The wildfire that destroyed acres of vegetation at Camp Pendleton, California, races across First Sergeant's Hill at Camp San Mateo. Crosses at the top of the hill memorialize Pendleton Marines who have fallen in battle. (Cpl. Marvin Arnold/Marine Corps)
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A treasured memorial site was saved from the wildfires burning across Camp Pendleton when a group of Marine volunteers braved the smoke and flames to protect it.
First Sergeant’s Hill in Camp San Mateo, California, is home to nearly two dozen wooden crosses memorializing fallen Marines from Pendleton, a sacred site created by and for Marines to remember lost comrades. When new Marines arrive at Camp Pendleton units, more senior troops will often take them to the site and explain its significance.
For Cpl. Marvin Arnold, an anti-take missileman with Mike Company, 3rd Battalion, 5th Marines, the location has a special meaning: four of the crosses commemorate friends he lost during a single day of fighting in Sangin in 2010, including his close buddy Pfc. Victor Dew.
When Arnold saw smoke nearing the hill on May 16, he began canvassing his company for volunteers.
“From a distance, you could see one or two of the crosses, and we knew they were going to catch on fire if we didn’t get them,” he said.
Ultimately, Arnold assembled six other Marines and three pickup trucks: two to collect and carry the crosses down from the steep hill, and one to stand as a lookout for the fire.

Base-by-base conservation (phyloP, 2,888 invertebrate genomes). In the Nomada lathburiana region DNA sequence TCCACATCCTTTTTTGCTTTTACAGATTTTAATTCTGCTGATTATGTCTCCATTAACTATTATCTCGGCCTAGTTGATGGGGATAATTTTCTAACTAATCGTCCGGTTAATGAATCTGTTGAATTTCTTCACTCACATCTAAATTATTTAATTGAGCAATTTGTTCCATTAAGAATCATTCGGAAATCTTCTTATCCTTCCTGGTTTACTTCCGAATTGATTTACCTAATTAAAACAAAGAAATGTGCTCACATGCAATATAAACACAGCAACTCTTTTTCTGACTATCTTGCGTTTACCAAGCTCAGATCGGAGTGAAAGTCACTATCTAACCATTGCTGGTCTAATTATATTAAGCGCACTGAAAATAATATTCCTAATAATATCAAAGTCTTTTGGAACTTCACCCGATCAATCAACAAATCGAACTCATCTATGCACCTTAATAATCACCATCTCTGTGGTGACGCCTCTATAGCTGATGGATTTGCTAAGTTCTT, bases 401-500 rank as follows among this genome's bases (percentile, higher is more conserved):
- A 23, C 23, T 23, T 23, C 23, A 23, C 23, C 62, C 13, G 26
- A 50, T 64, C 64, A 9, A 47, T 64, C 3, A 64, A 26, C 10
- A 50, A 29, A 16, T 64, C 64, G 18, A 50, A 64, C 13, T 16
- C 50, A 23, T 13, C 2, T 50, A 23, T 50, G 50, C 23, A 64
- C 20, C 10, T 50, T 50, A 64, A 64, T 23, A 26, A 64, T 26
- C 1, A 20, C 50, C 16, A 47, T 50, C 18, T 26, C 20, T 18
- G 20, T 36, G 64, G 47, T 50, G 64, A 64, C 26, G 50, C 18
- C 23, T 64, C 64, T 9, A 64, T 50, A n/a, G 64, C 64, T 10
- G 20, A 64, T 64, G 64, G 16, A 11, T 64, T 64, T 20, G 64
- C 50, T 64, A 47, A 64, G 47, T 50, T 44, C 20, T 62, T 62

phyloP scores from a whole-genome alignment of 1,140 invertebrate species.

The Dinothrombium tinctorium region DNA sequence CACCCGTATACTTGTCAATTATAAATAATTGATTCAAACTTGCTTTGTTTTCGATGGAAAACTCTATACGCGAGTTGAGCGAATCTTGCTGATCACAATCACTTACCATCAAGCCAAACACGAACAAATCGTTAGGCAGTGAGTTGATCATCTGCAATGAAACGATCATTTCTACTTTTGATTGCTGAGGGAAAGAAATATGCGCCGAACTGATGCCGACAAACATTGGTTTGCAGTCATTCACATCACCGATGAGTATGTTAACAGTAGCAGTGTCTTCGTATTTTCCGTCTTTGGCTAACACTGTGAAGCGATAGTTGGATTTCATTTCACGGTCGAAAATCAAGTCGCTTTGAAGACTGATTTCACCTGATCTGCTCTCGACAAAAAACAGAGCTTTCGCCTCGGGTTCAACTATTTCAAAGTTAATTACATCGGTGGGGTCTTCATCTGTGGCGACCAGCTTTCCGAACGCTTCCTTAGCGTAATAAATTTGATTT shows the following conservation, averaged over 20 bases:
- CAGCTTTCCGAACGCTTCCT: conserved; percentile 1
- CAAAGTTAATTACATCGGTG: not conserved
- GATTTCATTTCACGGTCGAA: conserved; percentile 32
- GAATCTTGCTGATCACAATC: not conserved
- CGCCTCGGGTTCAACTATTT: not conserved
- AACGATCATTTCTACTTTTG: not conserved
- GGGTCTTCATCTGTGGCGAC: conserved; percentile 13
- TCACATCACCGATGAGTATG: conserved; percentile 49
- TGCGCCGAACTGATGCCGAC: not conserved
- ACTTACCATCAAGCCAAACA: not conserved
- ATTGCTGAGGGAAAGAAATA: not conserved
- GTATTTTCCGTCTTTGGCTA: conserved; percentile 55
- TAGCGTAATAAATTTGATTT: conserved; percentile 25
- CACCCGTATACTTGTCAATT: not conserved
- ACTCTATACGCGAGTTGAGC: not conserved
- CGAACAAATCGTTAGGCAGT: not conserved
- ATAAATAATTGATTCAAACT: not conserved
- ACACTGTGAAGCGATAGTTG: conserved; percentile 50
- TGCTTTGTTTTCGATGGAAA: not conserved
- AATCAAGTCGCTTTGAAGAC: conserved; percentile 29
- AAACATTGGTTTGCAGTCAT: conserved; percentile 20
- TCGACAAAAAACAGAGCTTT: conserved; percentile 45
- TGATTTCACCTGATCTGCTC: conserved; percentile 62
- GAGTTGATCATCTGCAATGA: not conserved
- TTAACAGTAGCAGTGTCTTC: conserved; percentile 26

It took the Marines less than an hour to finish their task, but they made it just in time.
“When we were pulling the last two of them out, we were at the edge of the hill and the fire was perhaps 30 feet away from us,”Arnold said.
After they left, the fires burned across the hill.
For Arnold, saving the crosses was not just about preserving a piece of Pendleton tradition; it was about saving one of the few memorial locations that Marines can call their own, he said.
“The Gold Star mothers [and families of the fallen] are the ones with priority to receive memorabilia. They take first priority,” he said. “For us, [First Sergeant’s Hill] is really one of the only ways of making some kind of landmark.”
The Marines stored the crosses back at the company duty hut, but only temporarily: they’ve already agreed to make a return trek later today to reinstall them. Arnold said he plans to personally carry his friend Victor’s cross back to its rightful spot.